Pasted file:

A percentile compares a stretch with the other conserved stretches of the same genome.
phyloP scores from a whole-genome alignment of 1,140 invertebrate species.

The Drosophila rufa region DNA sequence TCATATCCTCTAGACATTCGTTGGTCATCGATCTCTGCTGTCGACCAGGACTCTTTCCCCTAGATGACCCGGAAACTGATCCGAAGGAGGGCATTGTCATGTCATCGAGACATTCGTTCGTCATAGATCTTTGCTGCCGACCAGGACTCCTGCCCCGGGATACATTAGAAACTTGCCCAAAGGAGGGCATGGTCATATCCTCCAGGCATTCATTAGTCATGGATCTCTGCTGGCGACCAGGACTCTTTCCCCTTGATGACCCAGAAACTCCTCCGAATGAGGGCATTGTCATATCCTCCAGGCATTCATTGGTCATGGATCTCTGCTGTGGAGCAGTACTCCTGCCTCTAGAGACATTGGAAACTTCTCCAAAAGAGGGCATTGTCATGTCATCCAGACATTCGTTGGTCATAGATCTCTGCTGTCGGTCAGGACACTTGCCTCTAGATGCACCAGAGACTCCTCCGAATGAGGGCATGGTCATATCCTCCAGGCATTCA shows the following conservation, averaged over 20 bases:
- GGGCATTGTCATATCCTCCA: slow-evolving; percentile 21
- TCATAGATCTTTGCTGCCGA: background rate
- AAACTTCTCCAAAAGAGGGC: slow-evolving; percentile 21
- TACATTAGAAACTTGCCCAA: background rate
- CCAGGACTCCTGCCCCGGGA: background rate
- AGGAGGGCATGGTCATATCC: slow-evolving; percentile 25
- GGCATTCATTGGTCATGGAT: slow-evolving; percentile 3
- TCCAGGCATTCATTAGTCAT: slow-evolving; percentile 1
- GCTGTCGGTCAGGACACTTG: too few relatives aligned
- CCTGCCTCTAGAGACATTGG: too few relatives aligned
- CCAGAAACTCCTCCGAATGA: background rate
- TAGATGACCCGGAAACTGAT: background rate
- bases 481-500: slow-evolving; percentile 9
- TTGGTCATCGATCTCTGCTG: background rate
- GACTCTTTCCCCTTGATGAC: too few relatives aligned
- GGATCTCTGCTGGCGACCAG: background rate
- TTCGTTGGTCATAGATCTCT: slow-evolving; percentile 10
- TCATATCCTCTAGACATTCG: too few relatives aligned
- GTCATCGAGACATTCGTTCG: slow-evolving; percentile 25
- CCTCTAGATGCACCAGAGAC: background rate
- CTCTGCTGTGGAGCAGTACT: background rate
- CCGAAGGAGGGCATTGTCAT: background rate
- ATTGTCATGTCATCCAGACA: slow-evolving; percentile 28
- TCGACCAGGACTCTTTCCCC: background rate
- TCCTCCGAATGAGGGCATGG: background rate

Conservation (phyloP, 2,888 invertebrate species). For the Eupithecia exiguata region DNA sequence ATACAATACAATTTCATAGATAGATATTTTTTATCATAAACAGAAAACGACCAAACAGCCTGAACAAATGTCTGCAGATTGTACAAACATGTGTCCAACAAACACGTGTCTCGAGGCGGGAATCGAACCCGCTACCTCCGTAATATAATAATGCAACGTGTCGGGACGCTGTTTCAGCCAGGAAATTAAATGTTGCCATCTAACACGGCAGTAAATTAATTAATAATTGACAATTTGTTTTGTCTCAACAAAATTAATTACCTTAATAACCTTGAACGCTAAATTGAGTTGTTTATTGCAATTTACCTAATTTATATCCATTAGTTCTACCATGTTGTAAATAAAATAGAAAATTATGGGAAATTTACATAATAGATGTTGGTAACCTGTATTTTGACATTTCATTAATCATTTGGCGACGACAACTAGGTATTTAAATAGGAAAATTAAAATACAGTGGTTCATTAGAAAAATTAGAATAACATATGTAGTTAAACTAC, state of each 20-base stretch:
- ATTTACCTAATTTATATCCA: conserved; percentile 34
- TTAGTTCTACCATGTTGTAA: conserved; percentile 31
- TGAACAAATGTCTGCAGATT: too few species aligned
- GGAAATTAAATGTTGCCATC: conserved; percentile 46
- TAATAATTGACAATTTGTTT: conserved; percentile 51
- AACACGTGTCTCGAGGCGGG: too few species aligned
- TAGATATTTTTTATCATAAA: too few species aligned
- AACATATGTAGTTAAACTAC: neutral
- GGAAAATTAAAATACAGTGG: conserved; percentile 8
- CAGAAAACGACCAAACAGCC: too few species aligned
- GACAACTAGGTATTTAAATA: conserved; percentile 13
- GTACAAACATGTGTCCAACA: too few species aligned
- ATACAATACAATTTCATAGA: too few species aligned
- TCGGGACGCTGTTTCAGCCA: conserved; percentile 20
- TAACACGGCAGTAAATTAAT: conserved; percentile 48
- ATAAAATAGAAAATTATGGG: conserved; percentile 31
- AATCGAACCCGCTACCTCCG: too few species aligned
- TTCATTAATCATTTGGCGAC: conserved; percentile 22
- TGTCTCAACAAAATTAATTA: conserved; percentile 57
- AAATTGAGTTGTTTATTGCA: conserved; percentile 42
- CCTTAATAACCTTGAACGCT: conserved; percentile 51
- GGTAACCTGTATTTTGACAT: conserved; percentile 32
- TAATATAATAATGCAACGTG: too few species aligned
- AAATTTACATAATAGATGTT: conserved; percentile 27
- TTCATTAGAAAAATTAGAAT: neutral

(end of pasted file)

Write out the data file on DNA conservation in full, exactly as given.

A percentile compares a stretch with the other conserved stretches of the same genome.
phyloP scores from a whole-genome alignment of 1,140 invertebrate species.

The Drosophila rufa region DNA sequence TCATATCCTCTAGACATTCGTTGGTCATCGATCTCTGCTGTCGACCAGGACTCTTTCCCCTAGATGACCCGGAAACTGATCCGAAGGAGGGCATTGTCATGTCATCGAGACATTCGTTCGTCATAGATCTTTGCTGCCGACCAGGACTCCTGCCCCGGGATACATTAGAAACTTGCCCAAAGGAGGGCATGGTCATATCCTCCAGGCATTCATTAGTCATGGATCTCTGCTGGCGACCAGGACTCTTTCCCCTTGATGACCCAGAAACTCCTCCGAATGAGGGCATTGTCATATCCTCCAGGCATTCATTGGTCATGGATCTCTGCTGTGGAGCAGTACTCCTGCCTCTAGAGACATTGGAAACTTCTCCAAAAGAGGGCATTGTCATGTCATCCAGACATTCGTTGGTCATAGATCTCTGCTGTCGGTCAGGACACTTGCCTCTAGATGCACCAGAGACTCCTCCGAATGAGGGCATGGTCATATCCTCCAGGCATTCA shows the following conservation, averaged over 20 bases:
- GGGCATTGTCATATCCTCCA: slow-evolving; percentile 21
- TCATAGATCTTTGCTGCCGA: background rate
- AAACTTCTCCAAAAGAGGGC: slow-evolving; percentile 21
- TACATTAGAAACTTGCCCAA: background rate
- CCAGGACTCCTGCCCCGGGA: background rate
- AGGAGGGCATGGTCATATCC: slow-evolving; percentile 25
- GGCATTCATTGGTCATGGAT: slow-evolving; percentile 3
- TCCAGGCATTCATTAGTCAT: slow-evolving; percentile 1
- GCTGTCGGTCAGGACACTTG: too few relatives aligned
- CCTGCCTCTAGAGACATTGG: too few relatives aligned
- CCAGAAACTCCTCCGAATGA: background rate
- TAGATGACCCGGAAACTGAT: background rate
- bases 481-500: slow-evolving; percentile 9
- TTGGTCATCGATCTCTGCTG: background rate
- GACTCTTTCCCCTTGATGAC: too few relatives aligned
- GGATCTCTGCTGGCGACCAG: background rate
- TTCGTTGGTCATAGATCTCT: slow-evolving; percentile 10
- TCATATCCTCTAGACATTCG: too few relatives aligned
- GTCATCGAGACATTCGTTCG: slow-evolving; percentile 25
- CCTCTAGATGCACCAGAGAC: background rate
- CTCTGCTGTGGAGCAGTACT: background rate
- CCGAAGGAGGGCATTGTCAT: background rate
- ATTGTCATGTCATCCAGACA: slow-evolving; percentile 28
- TCGACCAGGACTCTTTCCCC: background rate
- TCCTCCGAATGAGGGCATGG: background rate

Conservation (phyloP, 2,888 invertebrate species). For the Eupithecia exiguata region DNA sequence ATACAATACAATTTCATAGATAGATATTTTTTATCATAAACAGAAAACGACCAAACAGCCTGAACAAATGTCTGCAGATTGTACAAACATGTGTCCAACAAACACGTGTCTCGAGGCGGGAATCGAACCCGCTACCTCCGTAATATAATAATGCAACGTGTCGGGACGCTGTTTCAGCCAGGAAATTAAATGTTGCCATCTAACACGGCAGTAAATTAATTAATAATTGACAATTTGTTTTGTCTCAACAAAATTAATTACCTTAATAACCTTGAACGCTAAATTGAGTTGTTTATTGCAATTTACCTAATTTATATCCATTAGTTCTACCATGTTGTAAATAAAATAGAAAATTATGGGAAATTTACATAATAGATGTTGGTAACCTGTATTTTGACATTTCATTAATCATTTGGCGACGACAACTAGGTATTTAAATAGGAAAATTAAAATACAGTGGTTCATTAGAAAAATTAGAATAACATATGTAGTTAAACTAC, state of each 20-base stretch:
- ATTTACCTAATTTATATCCA: conserved; percentile 34
- TTAGTTCTACCATGTTGTAA: conserved; percentile 31
- TGAACAAATGTCTGCAGATT: too few species aligned
- GGAAATTAAATGTTGCCATC: conserved; percentile 46
- TAATAATTGACAATTTGTTT: conserved; percentile 51
- AACACGTGTCTCGAGGCGGG: too few species aligned
- TAGATATTTTTTATCATAAA: too few species aligned
- AACATATGTAGTTAAACTAC: neutral
- GGAAAATTAAAATACAGTGG: conserved; percentile 8
- CAGAAAACGACCAAACAGCC: too few species aligned
- GACAACTAGGTATTTAAATA: conserved; percentile 13
- GTACAAACATGTGTCCAACA: too few species aligned
- ATACAATACAATTTCATAGA: too few species aligned
- TCGGGACGCTGTTTCAGCCA: conserved; percentile 20
- TAACACGGCAGTAAATTAAT: conserved; percentile 48
- ATAAAATAGAAAATTATGGG: conserved; percentile 31
- AATCGAACCCGCTACCTCCG: too few species aligned
- TTCATTAATCATTTGGCGAC: conserved; percentile 22
- TGTCTCAACAAAATTAATTA: conserved; percentile 57
- AAATTGAGTTGTTTATTGCA: conserved; percentile 42
- CCTTAATAACCTTGAACGCT: conserved; percentile 51
- GGTAACCTGTATTTTGACAT: conserved; percentile 32
- TAATATAATAATGCAACGTG: too few species aligned
- AAATTTACATAATAGATGTT: conserved; percentile 27
- TTCATTAGAAAAATTAGAAT: neutral